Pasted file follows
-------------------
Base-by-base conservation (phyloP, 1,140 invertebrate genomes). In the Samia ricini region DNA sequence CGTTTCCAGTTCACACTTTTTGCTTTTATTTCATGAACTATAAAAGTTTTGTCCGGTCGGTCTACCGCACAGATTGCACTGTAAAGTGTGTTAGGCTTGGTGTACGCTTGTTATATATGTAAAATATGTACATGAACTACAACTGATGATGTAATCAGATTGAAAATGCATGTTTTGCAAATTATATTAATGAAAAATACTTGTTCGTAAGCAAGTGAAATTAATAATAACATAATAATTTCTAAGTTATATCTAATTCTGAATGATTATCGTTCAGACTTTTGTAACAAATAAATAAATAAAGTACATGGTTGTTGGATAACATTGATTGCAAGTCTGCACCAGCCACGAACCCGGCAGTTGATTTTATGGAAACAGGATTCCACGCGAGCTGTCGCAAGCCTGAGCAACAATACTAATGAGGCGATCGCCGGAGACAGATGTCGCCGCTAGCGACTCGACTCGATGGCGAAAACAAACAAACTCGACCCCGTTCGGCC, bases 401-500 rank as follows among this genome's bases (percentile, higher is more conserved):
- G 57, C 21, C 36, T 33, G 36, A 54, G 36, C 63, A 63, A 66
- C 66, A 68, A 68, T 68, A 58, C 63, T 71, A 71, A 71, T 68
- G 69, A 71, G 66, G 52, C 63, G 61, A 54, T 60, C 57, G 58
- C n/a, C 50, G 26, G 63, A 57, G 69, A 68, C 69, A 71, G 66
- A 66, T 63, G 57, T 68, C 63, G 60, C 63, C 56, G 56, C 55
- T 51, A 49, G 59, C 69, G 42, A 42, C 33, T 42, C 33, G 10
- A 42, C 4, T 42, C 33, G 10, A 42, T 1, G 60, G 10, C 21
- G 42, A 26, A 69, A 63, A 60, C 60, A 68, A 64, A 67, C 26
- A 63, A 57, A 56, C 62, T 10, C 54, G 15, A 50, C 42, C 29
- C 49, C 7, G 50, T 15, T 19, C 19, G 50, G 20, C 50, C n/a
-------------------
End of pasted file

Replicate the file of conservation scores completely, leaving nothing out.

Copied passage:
Base-by-base conservation (phyloP, 1,140 invertebrate genomes). In the Samia ricini region DNA sequence CGTTTCCAGTTCACACTTTTTGCTTTTATTTCATGAACTATAAAAGTTTTGTCCGGTCGGTCTACCGCACAGATTGCACTGTAAAGTGTGTTAGGCTTGGTGTACGCTTGTTATATATGTAAAATATGTACATGAACTACAACTGATGATGTAATCAGATTGAAAATGCATGTTTTGCAAATTATATTAATGAAAAATACTTGTTCGTAAGCAAGTGAAATTAATAATAACATAATAATTTCTAAGTTATATCTAATTCTGAATGATTATCGTTCAGACTTTTGTAACAAATAAATAAATAAAGTACATGGTTGTTGGATAACATTGATTGCAAGTCTGCACCAGCCACGAACCCGGCAGTTGATTTTATGGAAACAGGATTCCACGCGAGCTGTCGCAAGCCTGAGCAACAATACTAATGAGGCGATCGCCGGAGACAGATGTCGCCGCTAGCGACTCGACTCGATGGCGAAAACAAACAAACTCGACCCCGTTCGGCC, bases 401-500 rank as follows among this genome's bases (percentile, higher is more conserved):
- G 57, C 21, C 36, T 33, G 36, A 54, G 36, C 63, A 63, A 66
- C 66, A 68, A 68, T 68, A 58, C 63, T 71, A 71, A 71, T 68
- G 69, A 71, G 66, G 52, C 63, G 61, A 54, T 60, C 57, G 58
- C n/a, C 50, G 26, G 63, A 57, G 69, A 68, C 69, A 71, G 66
- A 66, T 63, G 57, T 68, C 63, G 60, C 63, C 56, G 56, C 55
- T 51, A 49, G 59, C 69, G 42, A 42, C 33, T 42, C 33, G 10
- A 42, C 4, T 42, C 33, G 10, A 42, T 1, G 60, G 10, C 21
- G 42, A 26, A 69, A 63, A 60, C 60, A 68, A 64, A 67, C 26
- A 63, A 57, A 56, C 62, T 10, C 54, G 15, A 50, C 42, C 29
- C 49, C 7, G 50, T 15, T 19, C 19, G 50, G 20, C 50, C n/a